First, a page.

An accident on one of Eau Claire’s busy roads is the last thing you want to experience. But what happens when you find yourself in the middle of one? Aside from the all too common ‘ensure you/everybody is safe,’ allow us to give you some insight into what you should do with regard to an insurance claim.
In the event of an accident, confirm that you and those around you are okay and safe. Does that sound familiar? Of course, it does — because it forms a bulk of accident fast-response protocols on the web.
We are not downplaying the importance of safety checks. Having confirmed that everybody is okay and sorted, your next focus should be on steps to help with any possible insurance claim you might have.
Naturally, emotions will be high, and you’ll instinctively want to absolve yourself of the blame. However, as aggrieved and offended, you may feel, keep calm, and try not to say or do anything you may regret later. At the same time, do not rush to accept liability — no matter if it may seem that you were actually in the wrong.
The First Step is To Call 911
Regardless of the magnitude of the accident, a police report is the surest way to verify facts in court or even with an insurance company. Sometimes police departments will not respond to minor fender benders. But if there’s even the slightest of injuries or if your wrecked vehicles hinder traffic, they have no choice but to come to the scene.
If the other party not in support of calling the police, it’s either they are intoxicated, uninsured, or are just trying to avoid paying for their mistakes. If the other driver is hesitant to any degree, make that call regardless.
When the police respond, it’s not your business to convince them that you are right or wrong. Just give them your proof of insurance, driver’s license, registration number, and all the necessary facts.
Also, avoid discussing the details with other drivers. This is likely to brew unnecessary tensions and quarrels. Instead, focus on documenting the facts.
What Exactly Should You Document About The Accident?
If you are part of an accident, you’re required by law to exchange information with other involved parties. Both of you should share:
- Your name
- Phone Numbers
- Insurance Agency and Company
- Insurance Policy Numbers
You also should make a note of the following:
- The license plate, color, make, and model of all the vehicles involved.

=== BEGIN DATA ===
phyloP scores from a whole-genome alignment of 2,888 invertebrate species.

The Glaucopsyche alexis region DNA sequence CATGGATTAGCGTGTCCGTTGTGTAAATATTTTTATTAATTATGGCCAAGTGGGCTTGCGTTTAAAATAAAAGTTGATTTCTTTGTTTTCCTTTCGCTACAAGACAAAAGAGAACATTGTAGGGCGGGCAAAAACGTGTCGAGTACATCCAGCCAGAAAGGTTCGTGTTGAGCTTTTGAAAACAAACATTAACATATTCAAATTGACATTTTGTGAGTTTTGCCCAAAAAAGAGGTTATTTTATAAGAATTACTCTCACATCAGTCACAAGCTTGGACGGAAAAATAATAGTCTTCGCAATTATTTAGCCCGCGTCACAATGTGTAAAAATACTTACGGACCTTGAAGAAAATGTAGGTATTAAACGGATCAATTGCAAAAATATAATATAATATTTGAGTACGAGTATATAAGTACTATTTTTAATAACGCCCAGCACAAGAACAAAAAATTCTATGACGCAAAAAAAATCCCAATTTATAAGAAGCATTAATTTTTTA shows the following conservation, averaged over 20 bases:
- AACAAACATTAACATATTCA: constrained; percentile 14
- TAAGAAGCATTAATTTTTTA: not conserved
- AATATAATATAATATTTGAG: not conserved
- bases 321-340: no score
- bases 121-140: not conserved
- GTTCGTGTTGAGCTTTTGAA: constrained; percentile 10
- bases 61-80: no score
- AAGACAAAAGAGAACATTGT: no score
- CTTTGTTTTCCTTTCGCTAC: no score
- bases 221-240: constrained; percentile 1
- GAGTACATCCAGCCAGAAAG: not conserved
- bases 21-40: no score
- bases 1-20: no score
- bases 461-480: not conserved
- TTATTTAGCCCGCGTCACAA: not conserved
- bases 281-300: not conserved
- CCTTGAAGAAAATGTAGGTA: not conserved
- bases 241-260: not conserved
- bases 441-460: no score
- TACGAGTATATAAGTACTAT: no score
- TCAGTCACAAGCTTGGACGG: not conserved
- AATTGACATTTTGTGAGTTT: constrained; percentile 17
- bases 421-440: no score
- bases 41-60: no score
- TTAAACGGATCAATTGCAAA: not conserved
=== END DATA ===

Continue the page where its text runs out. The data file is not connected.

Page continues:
- When did the accident occur? If it’s at night, is there adequate street lighting? If it is by day, note the sun’s position and how it affected your vision.
- How is the pavement? Is it wet or icy?
- Were you or the others using your turn signals, headlights, and wipers?
During the documentation, consider the following:
- Never share your Social Security Number with the other parties.
- Is the driver’s name similar to that on the proof of insurance or the registration? If not, establish their connection to the registered owner.
- You can record physical pieces of evidence like license plate numbers, insurance documents, drivers’ licenses, and registrations using your cellphone for backup.
- Take pictures of all four sides of the vehicles involved, with a focus on any damages and skid marks.
- Do not tell anybody involved in the accident about the coverage limits on your insurance policy.
- Get the contact details of any witnesses as soon as it’s convenient. Ask them if they’ve previously seen similar accidents around that area.
- Follow up with the cops handling the matter. Get their badge numbers or business cards, and the police report when it’s ready.
Call Your Insurance Agent As Soon As It’s Practical
Most people dread informing their agents for fear of increased rates or cancellations. Regardless, this is why you have insurance. Don’t hesitate to call us.
Strobel Insurance will assist you in starting the claims process and make sure you are taken care of. We are located Eau Claire, Wisconsin, and are licensed in Indiana, Minnesota, Chippewa Valley, and Arizona. Get in touch with us to learn more.